The owners of the Ragged Mountain Resort are looking to sign up deep-pocketed Chinese and other foreign investors to finance a $35 million expansion at the Danbury ski area and golf course.
And they're offering more than potential future returns. Using a federal program intended to attract "immigrant investors," the resort can offer green cards to foreign nationals who invest at least $500,000 so they and their families can relocate to the United States.
"It's attracting foreign investment. But more importantly, it's allowing these companies to do job creation - which, in our economy, is a prevalent issue," said David Strong, chief operating officer of Utah-based developer Pacific Group.
Ragged Mountain was purchased in 2007 by a Pacific Group affiliate. The company has made improvements to the resort since then, and has worked with town officials on a long-term expansion plan.
The first phase, with a total price tag of $35 million, calls for replacing the lodge and adding a 40-unit hotel, condos, a spa and other facilities. Some $24.4 million is earmarked to add a new ski lift, install a mountain coaster, create a mountain-bike course, improve the golf course and make other upgrades.
But the plans have been on hold due to the economy. Strong said banks have "tightened their level of wanting to lend" in recent years.
Since last year, the resort's owners have worked with the state and federal governments to have the resort designated as an eligible project for what's known as the EB-5 visa program. The program was created in 1990 "to stimulate the U.S. economy through job creation and capital investment by foreign investors," according to the U.S. Citizenship and Immigration Services website.
Gov. John Lynch and George Bald, commissioner of the Department of Resources and Economic Development, both sent letters to federal officials supporting the designation for Ragged Mountain and its surrounding towns.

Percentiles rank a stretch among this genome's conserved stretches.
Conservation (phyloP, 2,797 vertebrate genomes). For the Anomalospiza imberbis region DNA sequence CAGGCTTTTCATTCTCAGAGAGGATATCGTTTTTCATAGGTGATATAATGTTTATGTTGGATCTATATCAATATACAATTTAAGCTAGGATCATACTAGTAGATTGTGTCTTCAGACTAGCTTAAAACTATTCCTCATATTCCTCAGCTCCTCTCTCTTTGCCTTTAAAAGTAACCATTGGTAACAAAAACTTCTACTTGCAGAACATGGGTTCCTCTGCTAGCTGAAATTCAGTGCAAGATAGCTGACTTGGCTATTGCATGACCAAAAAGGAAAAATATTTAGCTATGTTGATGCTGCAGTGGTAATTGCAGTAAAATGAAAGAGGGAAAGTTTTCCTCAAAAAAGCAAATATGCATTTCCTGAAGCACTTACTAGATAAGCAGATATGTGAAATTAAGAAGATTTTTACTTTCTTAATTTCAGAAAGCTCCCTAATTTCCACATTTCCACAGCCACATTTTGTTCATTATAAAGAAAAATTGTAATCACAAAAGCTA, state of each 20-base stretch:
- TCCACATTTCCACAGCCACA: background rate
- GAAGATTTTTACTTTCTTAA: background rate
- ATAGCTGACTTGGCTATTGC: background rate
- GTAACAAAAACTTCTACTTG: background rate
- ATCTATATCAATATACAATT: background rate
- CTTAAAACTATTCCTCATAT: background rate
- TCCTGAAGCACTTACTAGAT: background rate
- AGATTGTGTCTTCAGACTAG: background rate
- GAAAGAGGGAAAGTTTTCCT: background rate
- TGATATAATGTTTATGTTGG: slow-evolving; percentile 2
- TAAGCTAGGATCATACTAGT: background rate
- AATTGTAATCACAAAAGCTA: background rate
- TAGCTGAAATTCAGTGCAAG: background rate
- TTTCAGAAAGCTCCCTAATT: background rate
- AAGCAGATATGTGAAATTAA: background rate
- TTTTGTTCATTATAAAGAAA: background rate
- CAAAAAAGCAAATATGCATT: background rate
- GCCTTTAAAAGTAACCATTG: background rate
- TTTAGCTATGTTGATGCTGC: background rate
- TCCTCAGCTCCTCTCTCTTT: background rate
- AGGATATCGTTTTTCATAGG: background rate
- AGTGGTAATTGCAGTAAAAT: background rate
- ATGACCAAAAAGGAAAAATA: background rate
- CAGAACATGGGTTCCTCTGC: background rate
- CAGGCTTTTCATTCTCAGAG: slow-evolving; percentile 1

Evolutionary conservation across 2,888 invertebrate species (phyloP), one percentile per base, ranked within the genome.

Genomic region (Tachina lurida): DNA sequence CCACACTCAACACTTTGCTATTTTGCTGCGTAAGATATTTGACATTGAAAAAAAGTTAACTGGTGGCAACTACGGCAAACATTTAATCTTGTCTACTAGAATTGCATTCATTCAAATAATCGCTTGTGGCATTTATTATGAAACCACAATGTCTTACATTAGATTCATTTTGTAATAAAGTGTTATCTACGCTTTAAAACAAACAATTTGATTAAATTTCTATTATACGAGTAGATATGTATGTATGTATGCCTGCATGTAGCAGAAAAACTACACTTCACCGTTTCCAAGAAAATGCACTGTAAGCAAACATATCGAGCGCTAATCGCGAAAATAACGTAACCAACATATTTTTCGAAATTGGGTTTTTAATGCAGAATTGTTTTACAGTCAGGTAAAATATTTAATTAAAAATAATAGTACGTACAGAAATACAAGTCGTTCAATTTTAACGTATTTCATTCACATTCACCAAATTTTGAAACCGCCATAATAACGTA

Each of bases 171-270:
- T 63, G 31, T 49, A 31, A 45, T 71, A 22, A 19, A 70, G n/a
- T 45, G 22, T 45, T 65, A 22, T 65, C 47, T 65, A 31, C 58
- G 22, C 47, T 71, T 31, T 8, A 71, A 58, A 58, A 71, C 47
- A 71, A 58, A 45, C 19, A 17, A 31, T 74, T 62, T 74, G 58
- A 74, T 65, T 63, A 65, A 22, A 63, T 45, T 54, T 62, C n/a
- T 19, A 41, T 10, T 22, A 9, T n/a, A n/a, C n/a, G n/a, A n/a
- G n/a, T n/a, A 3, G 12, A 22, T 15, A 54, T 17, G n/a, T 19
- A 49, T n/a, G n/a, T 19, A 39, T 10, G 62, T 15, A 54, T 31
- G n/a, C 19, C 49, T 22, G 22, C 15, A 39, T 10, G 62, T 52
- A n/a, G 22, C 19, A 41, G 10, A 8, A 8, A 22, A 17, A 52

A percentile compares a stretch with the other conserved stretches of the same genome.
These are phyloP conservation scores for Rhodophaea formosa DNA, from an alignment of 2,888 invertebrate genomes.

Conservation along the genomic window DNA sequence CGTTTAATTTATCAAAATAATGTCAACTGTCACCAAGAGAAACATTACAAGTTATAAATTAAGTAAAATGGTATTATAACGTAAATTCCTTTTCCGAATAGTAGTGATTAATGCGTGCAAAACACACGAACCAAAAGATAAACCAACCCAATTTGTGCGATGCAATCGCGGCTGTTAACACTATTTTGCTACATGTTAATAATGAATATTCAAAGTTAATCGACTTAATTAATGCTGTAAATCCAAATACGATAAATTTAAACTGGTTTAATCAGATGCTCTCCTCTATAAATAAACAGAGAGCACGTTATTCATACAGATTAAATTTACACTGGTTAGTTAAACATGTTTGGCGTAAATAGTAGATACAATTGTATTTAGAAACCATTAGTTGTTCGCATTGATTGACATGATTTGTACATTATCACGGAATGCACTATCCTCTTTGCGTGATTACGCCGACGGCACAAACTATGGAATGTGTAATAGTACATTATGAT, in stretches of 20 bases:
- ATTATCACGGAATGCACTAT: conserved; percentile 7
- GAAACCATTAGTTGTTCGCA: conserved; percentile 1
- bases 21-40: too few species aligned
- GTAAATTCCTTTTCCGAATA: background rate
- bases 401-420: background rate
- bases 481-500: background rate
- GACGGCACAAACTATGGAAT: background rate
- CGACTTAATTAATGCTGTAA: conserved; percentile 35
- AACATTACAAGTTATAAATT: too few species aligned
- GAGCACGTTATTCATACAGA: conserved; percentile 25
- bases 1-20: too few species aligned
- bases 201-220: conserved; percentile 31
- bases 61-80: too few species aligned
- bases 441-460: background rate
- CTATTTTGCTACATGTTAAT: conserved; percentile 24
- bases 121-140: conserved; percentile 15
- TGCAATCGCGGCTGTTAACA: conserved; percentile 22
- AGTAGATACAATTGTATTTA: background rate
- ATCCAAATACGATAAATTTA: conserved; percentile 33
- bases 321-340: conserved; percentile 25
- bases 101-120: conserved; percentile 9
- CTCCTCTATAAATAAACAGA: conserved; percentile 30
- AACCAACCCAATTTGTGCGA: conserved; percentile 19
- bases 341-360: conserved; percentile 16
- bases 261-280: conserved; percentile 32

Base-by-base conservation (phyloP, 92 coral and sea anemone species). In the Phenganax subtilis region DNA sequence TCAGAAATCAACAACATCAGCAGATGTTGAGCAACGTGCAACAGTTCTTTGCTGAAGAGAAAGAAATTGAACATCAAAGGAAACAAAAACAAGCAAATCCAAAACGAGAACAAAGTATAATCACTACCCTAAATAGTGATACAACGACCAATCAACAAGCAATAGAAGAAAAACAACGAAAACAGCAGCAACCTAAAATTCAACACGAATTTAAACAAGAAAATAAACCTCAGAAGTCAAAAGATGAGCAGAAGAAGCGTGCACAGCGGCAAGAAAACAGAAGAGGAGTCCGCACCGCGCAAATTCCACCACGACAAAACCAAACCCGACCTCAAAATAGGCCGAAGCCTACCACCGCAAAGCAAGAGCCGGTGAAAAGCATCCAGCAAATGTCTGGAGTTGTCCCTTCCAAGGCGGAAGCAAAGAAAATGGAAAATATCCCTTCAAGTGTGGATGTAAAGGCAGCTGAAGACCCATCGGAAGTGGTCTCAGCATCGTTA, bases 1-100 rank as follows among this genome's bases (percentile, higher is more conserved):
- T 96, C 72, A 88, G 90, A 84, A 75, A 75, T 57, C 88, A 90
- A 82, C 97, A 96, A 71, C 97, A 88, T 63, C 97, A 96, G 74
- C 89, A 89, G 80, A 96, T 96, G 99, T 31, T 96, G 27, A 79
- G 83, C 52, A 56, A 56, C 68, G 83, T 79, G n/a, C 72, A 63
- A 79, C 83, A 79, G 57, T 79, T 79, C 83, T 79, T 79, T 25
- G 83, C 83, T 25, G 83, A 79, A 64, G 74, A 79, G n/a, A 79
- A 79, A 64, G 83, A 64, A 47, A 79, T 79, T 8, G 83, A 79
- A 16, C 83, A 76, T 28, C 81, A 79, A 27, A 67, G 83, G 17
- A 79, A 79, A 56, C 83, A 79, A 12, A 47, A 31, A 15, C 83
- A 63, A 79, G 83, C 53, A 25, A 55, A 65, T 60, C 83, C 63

"In a market like this, where it's difficult to get capital, it's a great alternative," said Michael Bergeron, business development manager at the department. "And a lot of these projects are in areas around the U.S. that are rural, they have high unemployment . . . so it's a great way to bring capital and create jobs in places that really need help."
Under the EB-5 program, foreign nationals must invest at least $1 million - or $500,000 for projects in rural areas like Danbury - in a designated project, creating at least 10 full-time jobs in the area. In return, the investors, their spouses and unmarried children under 21 can get green cards allowing legal residency in the United States.
In 2010, 1,885 visas were granted under the program, down from 4,218 visas in 2009 but up from 1,443 visas in 2008, according to the department.
Any investors in Ragged Mountain won't be required to live in New Hampshire; the green cards don't restrict where they reside. The application process includes background checks, Strong said.
"This is ideal for the EB-5 program," he said of Ragged Mountain. "The nature of the real estate, the nature of the resort, the overall asset as a whole is very appealing for foreign investors."
The federal government approved the designation last month. Pacific Group has created the New Hampshire EB-5 Regional Center to run and promote the program, with Strong as its president.
The center's website, newhampshireregionalcenter.com, comes in two languages: English and Chinese. Strong said Chinese investors are the project's main target, though there has been interest in EB-5 investments in England, India, Russia and South Korea as well.
"In the Chinese markets, they enjoy real estate. And specifically, if we look at the United States, they see it as a great investment opportunity because of the distressed real estate markets," Strong said.
A trip to Beijing, Shanghai and other Chinese cities for company and resort officials to meet with potential investors is planned next month, he said. The company's "conservative estimate" is to raise the entire $35 million within 16 months, he said.
Bergeron said Ragged Mountain is the first New Hampshire project to participate in the EB-5 program, though two others, one in Plymouth and another in southern New Hampshire, are in the process of seeking approval.
The resort's owners have spent years working with Danbury's planning board on a long-term framework covering development on the mountain, though individual phases have to come back to the board for final approval, said Bernie Golden, chairman of the town's board of selectmen.
Golden said the town has been careful to make sure there isn't "uncontrolled growth" on the mountain that could stress infrastructure and services in the town of 1,164 as of last year's U.S. Census. He said the plan is to eventually build 800 units, mainly second homes, on the mountain.
"Generally speaking, the town is supportive of Ragged's efforts," Golden said. "They're the largest employer in town and they're the largest taxpayer in town, and we see this as a financial plus for the town when and if they move forward with their plans."